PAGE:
This scenario is a reasonable one, even for non-libertarians, when it comes to stolen cars, cash, etc. But what about murder? Here, we must venture into science fiction land, a trail blazed by Robert Nozick in his Anarchy, State and Utopia, where he introduced all sorts of weird "machines." Well, here is another one: assume we have a "machine" into which we place two bodies. One of them is that of the dead victim of a murder, the other is that of the live murderer. We flip a switch, and presto!, the life is transferred out of the latter, and into the former. That is, after our "operation," the now resuscitated murder victim walks out of the machine, and the dead body of the murderer is dealt with appropriately.

If we had such a machine, would its use be justified? Under the assumption that it was the guilty party and no one else who was forced to give up his life in this manner, it is the rare person, libertarian or not, who would object. Certainly, no one espousing this philosophy could see this occurrence as anything but a highly just one.

We have just proven that the death penalty is justified. Q.E.D. True, we have no such machine available, and might not for another 5000 years. But we have proven, by the use of this example, that the murderer’s life is forfeit. (For a far more eloquent and scholarly proof, see Kinsella.)

III. May the illicit government utilize the death penalty?

Suppose there to be an illicit government. (I know, I know, this is unlikely in the extreme. But bear with me.) Would such an institution be justified in imposing the death penalty on the actual murderer (e.g., not an innocent person)? My claim is that it would. In order to convince ourselves of this, consider a few scenarios.

  1. A steals a radio from B. The unjust government (a redundancy if ever there was one) forces A to give it back to B.
  2. A steals a life from B; that is, A murders B. The unjust government forces A to give this life back to B by forcing both the live A and the dead B into our Nozickean machine. Out walks a live B, and out is trundled a dead A.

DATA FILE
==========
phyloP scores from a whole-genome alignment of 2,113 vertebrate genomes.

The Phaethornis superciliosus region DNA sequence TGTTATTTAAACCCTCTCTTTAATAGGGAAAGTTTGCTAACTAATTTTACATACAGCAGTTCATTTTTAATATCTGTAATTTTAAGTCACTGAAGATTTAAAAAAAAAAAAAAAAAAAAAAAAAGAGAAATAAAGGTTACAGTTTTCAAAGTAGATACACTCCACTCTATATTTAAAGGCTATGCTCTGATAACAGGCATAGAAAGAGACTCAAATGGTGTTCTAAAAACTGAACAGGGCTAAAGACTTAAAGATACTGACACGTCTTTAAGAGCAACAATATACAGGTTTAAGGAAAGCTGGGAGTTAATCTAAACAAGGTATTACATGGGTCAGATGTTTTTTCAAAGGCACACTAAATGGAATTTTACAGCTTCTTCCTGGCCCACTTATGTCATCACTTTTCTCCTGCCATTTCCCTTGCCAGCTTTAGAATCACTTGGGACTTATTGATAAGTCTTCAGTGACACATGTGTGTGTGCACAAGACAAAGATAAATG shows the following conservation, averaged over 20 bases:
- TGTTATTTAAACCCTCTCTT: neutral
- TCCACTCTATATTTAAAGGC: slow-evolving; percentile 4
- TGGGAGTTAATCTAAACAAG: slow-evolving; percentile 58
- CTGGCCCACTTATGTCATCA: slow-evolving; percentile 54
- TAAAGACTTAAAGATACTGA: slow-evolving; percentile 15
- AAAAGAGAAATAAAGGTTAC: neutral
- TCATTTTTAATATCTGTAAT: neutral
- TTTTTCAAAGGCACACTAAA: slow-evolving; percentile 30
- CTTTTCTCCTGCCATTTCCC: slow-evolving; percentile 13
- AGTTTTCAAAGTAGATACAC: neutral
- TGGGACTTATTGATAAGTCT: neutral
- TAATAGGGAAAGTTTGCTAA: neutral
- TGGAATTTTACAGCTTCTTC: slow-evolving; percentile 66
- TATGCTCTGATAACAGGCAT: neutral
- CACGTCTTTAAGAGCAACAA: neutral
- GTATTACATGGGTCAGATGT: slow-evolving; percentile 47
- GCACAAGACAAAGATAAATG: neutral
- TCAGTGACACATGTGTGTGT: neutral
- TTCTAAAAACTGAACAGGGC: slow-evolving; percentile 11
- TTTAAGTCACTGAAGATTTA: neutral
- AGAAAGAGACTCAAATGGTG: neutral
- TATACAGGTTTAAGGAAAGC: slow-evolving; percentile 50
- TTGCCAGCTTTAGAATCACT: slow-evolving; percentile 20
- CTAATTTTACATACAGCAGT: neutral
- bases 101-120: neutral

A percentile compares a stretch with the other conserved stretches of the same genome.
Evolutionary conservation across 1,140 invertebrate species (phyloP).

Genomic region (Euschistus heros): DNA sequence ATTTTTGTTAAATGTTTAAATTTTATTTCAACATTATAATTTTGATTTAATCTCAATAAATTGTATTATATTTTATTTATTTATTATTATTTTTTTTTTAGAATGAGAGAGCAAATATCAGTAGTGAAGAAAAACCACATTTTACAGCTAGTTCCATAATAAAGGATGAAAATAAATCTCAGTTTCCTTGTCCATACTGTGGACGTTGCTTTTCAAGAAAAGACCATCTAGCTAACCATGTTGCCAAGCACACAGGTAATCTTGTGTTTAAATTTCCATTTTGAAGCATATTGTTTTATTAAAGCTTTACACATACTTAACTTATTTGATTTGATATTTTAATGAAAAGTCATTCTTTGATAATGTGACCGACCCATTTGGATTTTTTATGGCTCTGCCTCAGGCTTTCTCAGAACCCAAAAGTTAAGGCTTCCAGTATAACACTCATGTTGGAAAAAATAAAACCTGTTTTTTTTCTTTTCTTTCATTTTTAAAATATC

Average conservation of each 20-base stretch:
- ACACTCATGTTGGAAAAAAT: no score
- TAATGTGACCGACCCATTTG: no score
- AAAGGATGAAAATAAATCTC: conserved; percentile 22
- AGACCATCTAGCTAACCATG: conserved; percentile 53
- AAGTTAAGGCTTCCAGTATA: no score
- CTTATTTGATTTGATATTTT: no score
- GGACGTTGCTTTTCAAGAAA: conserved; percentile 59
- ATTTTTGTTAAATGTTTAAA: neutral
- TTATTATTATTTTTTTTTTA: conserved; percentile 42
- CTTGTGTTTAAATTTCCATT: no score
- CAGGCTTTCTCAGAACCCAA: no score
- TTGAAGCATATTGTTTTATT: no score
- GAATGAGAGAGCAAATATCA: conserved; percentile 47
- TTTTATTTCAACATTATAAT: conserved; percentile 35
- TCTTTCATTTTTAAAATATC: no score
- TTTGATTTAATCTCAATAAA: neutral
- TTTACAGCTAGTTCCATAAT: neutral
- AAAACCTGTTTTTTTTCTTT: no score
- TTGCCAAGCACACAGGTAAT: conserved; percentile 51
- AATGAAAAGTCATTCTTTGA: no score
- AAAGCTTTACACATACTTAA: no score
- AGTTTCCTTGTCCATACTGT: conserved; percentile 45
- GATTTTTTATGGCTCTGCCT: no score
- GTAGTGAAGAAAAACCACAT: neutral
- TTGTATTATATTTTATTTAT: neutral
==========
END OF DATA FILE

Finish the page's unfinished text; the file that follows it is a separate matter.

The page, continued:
3. There are two equally culpable criminal gangs, the Hoods and Thugs. One day, while the Hoods are about to rape a woman, the Thugs intervene and stop it. The woman goes free.
  4. A Soviet policeman saves a drowning man (a non-bourgeois, of course).
  5. A Nazi concentration camp guard saves a drowning man (a non-Jew, of course).

The point is, no matter how illicit is the unjust government, no matter how illegitimate are the Hoods, the Thugs, the Nazis and the Soviets, in this particular one single act they are on the side of the angels. God, presumably, may strike them down at almost any time, but not at the precise moment they are doing these good deeds.

So my answer to the question is Yes, the illegitimate government may indeed execute a murderer who is guilty of that crime.

IV. Benefits of executing innocent men on death row

There has of late been a brou-ha-ha about the execution of innocent death row inmates. Gov. George Ryan of Illinois has gone so far as to call a halt to all executions in that state due to the fact that several inmates have been killed, who have been later proven to be innocent of the charges for which they were executed. (See on this: the ACLU and Rod Dreher of National Review.)

Let us make no mistake about this. No man of good will, certainly not a libertarian, can applaud such an outrage of the elementary aspects of justice. But, is there a silver lining? Is there any good whatsoever that can come about as a result of the trashing of righteousness?

There is, indeed.

Even though the man was innocent of the crime for which he was executed, he might well have been guilty of committing an entirely different murder. Many of those on death row have murdered on numerous occasions, and were only caught, found guilty and sentenced for, one such crime. Suppose, then, that A has murdered victims B, C, D, E…J. And, posit, too, that he was erroneously found guilty of, and executed for, only murdering K. Now this latter was a vast mistake; even, an unspeakable one. However, under these assumptions, still, justice of a sort has been done. A murderer was executed. True, this penalty was imposed upon him for the murder of K, and A is entirely innocent of that particular transgression. But he is guilty of murdering B, C, D, and thus richly deserves his fate.

But what of due process? Is this not an entire denigration of this bedrock of our legal system? My response is that due process is only a means toward an end, justice; it is not, and it not to be confused with, this goal itself. In the present case we are stipulating that at least some of those executed for murders they did not commit were in fact guilty of committing other such vile acts. Thus, we do not need any due process to determine this; we assume it as a fact. If it is not the case, of course, then none of these executions can be justified.

Let me, at the very real risk of repetitiveness, state that I do not welcome such occurrences. Criminals should be executed not for the murder of those they have not killed, but for their actual transgressions. However, honesty compels me to acquiesce in the notion that sometimes a sort of justice can occur even when this does not take place; when people innocent of a specific crime are executed for it nonetheless.